Women & the Great War
Women and the Great War Lucy Adlington, a costume historian and author of ‘ Great War Fashions,’ was our guest speaker on Saturday 6th September. Her premise is that clothes make an impression and that there is much that the social historian can use from studying fashion and in particular women’s clothes. Lucy with her formidable and theatrical delivery certainly grabbed attention of those in attendance. She demonstrated how a person’s lifestyle, class, income and political stance etc. are revealed by what clothes are worn. The Edwardian period and that of the Great War was one of the richest for fashion. Lucy had on display a large variety of items of clothing in order to illustrate what she meant. There was an original wedding gown, long, straight and with a high waist. A nurse’s uniform which projected an image of dignity and scrupulous hygiene. There was a display of a variety of hats all black that were perhaps suitable for wear when in mourning and Lucy displayed a pair of silk pajamas that became fashionable for women for the first time. During the War fashion magazines were published, Vogue was published in Britain for the first time in 1916, which encouraged women to play their part in helping the War effort. For example knitting magazines saw huge numbers of khaki socks being produced and sent to the soldiers in the trenches. The formation of the VAD saw many from the middle classes volunteer for nursing duties in hospitals at home and at the Front, after 1915, while women from the working classes undertook the more menial tasks. Large numbers of women undertook work that men had previously done such as in munitions factories, railway porters, tram and bus drivers. They became riveters, welders and stitches of frames for aircraft. Therefore special clothes had to be worn notably trousers, a tunic, socks and suitable caps that meant the development of suitable hair styles. Lucy demonstrated how a study of this period and of women’s fashions tell a story and that much can be learned about social history and the importance of the role played by women. The next meeting is 4 October when we have our Open/Research Day. All enquiries to Ron Pullan emial: firstname.lastname@example.org
The Story of Salts Mill Pt.2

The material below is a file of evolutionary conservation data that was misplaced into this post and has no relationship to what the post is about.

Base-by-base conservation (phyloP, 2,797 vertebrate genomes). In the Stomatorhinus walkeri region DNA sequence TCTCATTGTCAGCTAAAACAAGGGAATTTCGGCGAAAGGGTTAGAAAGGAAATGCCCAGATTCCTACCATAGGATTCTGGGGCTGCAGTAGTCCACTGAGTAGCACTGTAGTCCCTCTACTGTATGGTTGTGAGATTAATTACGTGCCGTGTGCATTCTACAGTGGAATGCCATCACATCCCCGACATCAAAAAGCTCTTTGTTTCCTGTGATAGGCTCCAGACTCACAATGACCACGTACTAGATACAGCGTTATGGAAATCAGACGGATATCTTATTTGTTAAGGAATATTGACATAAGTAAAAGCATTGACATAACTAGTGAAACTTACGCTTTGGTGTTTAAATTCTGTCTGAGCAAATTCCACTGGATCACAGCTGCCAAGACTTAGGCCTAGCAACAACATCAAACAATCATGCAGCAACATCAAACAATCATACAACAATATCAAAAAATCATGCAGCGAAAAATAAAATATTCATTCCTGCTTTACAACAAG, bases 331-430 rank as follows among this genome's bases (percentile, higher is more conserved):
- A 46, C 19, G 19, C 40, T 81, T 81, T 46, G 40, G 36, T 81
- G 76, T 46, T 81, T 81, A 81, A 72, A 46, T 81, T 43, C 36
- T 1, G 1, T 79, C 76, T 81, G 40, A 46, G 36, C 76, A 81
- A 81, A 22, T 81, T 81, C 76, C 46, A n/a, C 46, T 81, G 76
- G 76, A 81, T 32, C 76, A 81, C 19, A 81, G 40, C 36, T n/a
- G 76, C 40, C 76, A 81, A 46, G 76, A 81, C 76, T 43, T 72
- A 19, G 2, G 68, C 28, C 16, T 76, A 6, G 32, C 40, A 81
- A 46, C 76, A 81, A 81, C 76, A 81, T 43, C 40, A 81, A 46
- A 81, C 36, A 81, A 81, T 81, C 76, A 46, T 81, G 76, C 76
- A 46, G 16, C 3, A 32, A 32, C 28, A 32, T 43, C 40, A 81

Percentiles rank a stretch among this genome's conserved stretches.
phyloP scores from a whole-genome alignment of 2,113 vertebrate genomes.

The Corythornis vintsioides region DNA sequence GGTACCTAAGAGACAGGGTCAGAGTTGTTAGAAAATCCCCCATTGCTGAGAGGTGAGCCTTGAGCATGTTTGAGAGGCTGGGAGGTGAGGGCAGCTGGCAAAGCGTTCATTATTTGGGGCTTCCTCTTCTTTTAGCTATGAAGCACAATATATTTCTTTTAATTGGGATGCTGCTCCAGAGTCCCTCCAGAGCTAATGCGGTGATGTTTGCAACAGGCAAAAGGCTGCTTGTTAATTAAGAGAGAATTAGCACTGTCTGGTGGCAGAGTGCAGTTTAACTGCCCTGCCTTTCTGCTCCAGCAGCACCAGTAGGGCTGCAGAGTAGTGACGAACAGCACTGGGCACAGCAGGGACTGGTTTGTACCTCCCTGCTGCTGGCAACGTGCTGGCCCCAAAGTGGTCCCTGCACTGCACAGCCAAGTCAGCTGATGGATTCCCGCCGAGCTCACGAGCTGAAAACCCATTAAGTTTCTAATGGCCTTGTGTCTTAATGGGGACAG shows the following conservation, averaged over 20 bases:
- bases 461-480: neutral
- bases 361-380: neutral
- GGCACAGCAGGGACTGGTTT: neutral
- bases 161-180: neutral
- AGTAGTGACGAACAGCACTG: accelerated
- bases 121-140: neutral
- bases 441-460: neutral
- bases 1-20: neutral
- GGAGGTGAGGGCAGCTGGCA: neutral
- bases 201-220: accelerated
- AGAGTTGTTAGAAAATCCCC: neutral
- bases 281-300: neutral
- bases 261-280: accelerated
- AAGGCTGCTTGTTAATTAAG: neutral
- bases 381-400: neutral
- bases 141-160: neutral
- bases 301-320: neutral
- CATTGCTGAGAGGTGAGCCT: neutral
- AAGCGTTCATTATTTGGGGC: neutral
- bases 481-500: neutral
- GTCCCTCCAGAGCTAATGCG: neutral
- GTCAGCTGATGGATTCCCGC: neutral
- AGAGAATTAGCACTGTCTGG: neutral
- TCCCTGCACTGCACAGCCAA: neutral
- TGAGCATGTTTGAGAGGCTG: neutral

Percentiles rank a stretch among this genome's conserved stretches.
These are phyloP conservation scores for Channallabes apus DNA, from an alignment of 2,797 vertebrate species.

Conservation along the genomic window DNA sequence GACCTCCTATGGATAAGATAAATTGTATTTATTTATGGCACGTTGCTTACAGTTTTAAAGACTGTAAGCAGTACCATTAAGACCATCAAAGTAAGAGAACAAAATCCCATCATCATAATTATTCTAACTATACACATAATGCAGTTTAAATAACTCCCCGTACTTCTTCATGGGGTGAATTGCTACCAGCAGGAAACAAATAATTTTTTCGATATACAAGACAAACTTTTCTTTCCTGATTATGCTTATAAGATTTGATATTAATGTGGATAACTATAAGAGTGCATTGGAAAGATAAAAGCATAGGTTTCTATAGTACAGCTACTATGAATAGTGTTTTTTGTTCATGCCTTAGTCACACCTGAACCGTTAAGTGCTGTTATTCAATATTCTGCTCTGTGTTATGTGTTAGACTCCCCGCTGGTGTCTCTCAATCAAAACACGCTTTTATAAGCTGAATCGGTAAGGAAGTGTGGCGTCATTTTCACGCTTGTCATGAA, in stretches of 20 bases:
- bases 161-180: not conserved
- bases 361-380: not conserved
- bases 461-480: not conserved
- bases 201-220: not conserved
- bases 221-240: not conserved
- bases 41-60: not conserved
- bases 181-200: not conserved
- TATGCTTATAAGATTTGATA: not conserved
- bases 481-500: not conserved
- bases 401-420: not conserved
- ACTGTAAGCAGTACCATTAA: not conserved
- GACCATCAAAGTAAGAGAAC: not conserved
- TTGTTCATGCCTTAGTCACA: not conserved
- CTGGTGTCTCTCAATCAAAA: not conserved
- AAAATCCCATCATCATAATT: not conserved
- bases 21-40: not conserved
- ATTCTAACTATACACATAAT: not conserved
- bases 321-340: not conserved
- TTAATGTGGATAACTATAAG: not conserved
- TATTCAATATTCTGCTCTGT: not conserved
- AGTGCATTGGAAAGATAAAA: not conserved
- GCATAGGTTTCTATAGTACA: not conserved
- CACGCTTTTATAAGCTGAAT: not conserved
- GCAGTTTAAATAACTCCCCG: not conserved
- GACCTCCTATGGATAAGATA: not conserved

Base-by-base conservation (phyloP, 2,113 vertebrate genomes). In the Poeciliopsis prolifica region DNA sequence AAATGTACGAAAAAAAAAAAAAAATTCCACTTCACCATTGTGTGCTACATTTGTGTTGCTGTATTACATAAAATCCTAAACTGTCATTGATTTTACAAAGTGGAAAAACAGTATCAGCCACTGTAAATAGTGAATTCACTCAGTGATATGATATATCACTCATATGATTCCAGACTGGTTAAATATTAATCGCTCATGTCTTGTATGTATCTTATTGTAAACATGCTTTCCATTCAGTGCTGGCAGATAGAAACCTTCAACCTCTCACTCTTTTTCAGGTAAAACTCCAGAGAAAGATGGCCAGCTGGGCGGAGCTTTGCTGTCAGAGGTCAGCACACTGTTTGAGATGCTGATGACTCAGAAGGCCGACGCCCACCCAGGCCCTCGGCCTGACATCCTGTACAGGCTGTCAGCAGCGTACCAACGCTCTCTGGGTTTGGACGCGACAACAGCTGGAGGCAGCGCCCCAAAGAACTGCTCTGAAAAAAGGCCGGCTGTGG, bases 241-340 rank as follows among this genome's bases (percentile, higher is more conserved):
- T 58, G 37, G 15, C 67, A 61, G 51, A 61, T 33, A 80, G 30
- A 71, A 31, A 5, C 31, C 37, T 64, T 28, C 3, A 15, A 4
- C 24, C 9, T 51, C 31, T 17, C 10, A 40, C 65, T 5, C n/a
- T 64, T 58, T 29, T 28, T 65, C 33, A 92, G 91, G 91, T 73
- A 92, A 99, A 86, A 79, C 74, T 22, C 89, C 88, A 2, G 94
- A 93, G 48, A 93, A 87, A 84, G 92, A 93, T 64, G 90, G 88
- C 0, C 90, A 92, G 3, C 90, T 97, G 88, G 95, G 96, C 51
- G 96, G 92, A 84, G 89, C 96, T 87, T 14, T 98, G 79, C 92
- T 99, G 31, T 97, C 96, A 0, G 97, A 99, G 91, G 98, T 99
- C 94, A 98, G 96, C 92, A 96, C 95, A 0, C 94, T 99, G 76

THE STORY OF SALTAIRE On Saturday the 2nd August our guest speaker, Maria Glot, made a welcome return to continue with the fascinating story of Salts Mill. When Titus Salt died in 1876 his funeral was attended by over four thousand dignitaries in Bradford and one hundred and twenty thousand people lined the streets as the hearse made its way to Saltaire and Titus Salt’s last resting place in the mausoleum of the Congregational church. His youngest son, Titus Salt Junior, kept the mill going after the eldest of eleven children, William Henry, made off with the family fortune. Before he died, Titus Salt the elder, had gifted each of his children a mansion. Titus junior inherited Milner Field a seventeenth century house nearby. However the house had been cursed. It was said that the owner of the house in 1743 had thwarted the wedding plans of his daughter. The latter, in revenge, put a curse on her father who died soon after. His daughter later took her own life by hanging herself by a nearby tree. Titus junior married a daughter of the Crossley family, famous for its carpet business in Halifax. The old house was demolished and a new gothic pile was built on the same site. Soon after Titus died apparently in the billiard room.. The mill at Saltaire was taken over by his children but not having their father’s business flair, the mill went into bankruptcy. A local business man, James Roberts, took over. He made a success of the mill particularly when he gained a contract to supply uniforms for the Russian Tsar’s army. A later contract was secured to provide uniforms for the newly formed Royal Flying Corps soon to be named RAF. James Roberts moved into Milner Field with his family. Shortly after two of his sons died while a third was shot three days after Armistice was signed in 1918. Subsequent owners also encountered bouts of misfortune and ill health. Several unusual deaths led to the house gaining a sinister reputation and therefore difficult to lease or sell. During WW2 Saltaire boomed but once again hit hard times after the War. In 1953 with the initiative provided by the government through the Festival of Britain the Illingworth and Morris company took over. and through a connection with James Mason a famous English Hollywood star, business connections were made with many big names associated with those in the film industry. However business began to decline during the 1960s and then in 1974 the newly formed Bradford Metropolitan Council came into being and in 1978 formed the Economic Development Unit. It’s ambition was to try and encourage new business into the Bradford area . However Bradford had an image problem. This is where Maria Glot enters the story and it was she who was given the task to do something about Bradford’s poor image. Maria hit on the idea of promoting tourism for the Bradford area. She eventually, through her flair for publicity, was able to highlight the charms of Haworth, Ilkley Moor, and Saltaire. Businesses began to flood in and tourism increased. In the 1980s Saltaire became a listed site and this meant no alterations could be made to modernize the area. Business failed again. In steps Jonathan Silver who became the new owner. Working with Maria he hit on the idea of opening part of the mill to form a gallery for the works of one of Bradford’s most famous sons, David Hockney. Other businesses began to move in and with Saltaire gaining UNESCOs coveted World Heritage status helped to boost tourism and business for Bradford Metropolitan area, Such was the enthusiasm shown for Maria’s talk that it was decided to arrange a trip to Saltaire in October for a guided tour for our members. The tour will be conducted by Maria. The next meeting is September 6th when Lucy Adlington will give a talk on ‘ Women in the Great War.’ Enquiries to the Secretary Ron Pullan: 01924 373310 or email@example.com